TikTok wants to dig its economic roots deeper as governments and security watchdogs worldwide plan to or have imposed restrictions for its Chinese links.
TikTok this week announced plans to hire 10,000 US employees over the next three years. The firm wants to tap on its growing opportunities.
The popular short-form video app has unveiled TikTok Creator Fund to pay influencers for their videos on the platform.
“To further support our creators, we’re launching the TikTok Creator Fund to encourage those who dream of using their voices and creativity to spark inspirational careers. The US fund will start with $200 million to help support ambitious creators who are seeking opportunities to foster a livelihood through their innovative content. The fund will be distributed over the coming year and is expected to grow over that time.”
The incentive might help TikTok, but monetizing short-form video is hard. Ask Vine.
In Vine’s case
After establishing and building itself a large following, Vine tumbled due to ineffective monetization.
Its main content offering was six-seconds in length. This made it difficult for Vine to use ads, as users would either skip or ignore them in-stream. So, top Vine creators had poor compensation.
Vine added long-form videos and pre-roll ads as a last hurrah. But top Vine creators started to migrate to more lucrative platforms. And their audiences followed.
Many of these influencers became millionaires on YouTube and Facebook. Vine shut down, as usage dropped.
Following the playbook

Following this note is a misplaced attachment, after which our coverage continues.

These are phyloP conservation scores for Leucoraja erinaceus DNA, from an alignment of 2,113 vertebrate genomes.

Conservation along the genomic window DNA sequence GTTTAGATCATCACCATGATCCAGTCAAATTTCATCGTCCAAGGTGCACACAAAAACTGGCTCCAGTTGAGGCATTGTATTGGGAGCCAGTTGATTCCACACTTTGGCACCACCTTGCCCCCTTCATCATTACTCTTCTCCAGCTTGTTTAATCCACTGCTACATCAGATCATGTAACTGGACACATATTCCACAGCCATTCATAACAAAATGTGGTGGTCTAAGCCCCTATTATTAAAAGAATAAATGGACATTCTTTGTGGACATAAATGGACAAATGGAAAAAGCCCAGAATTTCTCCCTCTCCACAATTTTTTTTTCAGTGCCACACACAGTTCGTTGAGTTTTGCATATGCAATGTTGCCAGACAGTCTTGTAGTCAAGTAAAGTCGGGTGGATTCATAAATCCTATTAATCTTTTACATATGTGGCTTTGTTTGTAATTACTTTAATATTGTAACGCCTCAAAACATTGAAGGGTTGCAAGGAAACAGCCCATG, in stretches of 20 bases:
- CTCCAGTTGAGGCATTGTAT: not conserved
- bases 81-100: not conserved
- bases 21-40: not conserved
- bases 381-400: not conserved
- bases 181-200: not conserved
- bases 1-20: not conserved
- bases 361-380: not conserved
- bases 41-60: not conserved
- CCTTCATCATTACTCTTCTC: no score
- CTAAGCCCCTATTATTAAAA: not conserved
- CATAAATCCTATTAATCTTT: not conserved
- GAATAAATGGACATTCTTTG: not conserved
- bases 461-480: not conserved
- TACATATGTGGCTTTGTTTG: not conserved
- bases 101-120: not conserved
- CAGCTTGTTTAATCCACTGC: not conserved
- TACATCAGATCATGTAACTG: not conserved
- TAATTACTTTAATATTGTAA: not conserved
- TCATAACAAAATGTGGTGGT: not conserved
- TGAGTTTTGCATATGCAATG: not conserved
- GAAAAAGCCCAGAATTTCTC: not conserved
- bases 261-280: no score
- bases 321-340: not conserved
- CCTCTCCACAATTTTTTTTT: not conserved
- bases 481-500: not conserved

TikTok wants to follow the playbook. As influencers build followings, the lure of monetization from rivals will be harder to ignore.
TikTok owner ByteDance has to ensure they get paid, even without a similar ad network. And it can keep the top TikTok creators through this allocated funding.
It seems unsustainable. But the full breadth of economic impacts due to COVID-19 is uncertain. TikTok Creator Fund may secure its place further in the wider digital ecosystem.
Jobs are harder to come by these days. The US government must find ways to ensure more people continue to receive income.
Will they block TikTok from potentially hiring 10,000 US employees?
A clever play by TikTok indeed. If it becomes a bigger job provider for more Americans, it can put more pressure on US regulators to stop plans of a ban.
TikTok Creator Fund will launch to applications from US creators starting August.
Qualified creators must be 18 years or older, meet a baseline for followers, and post original content in line with their Community Guidelines.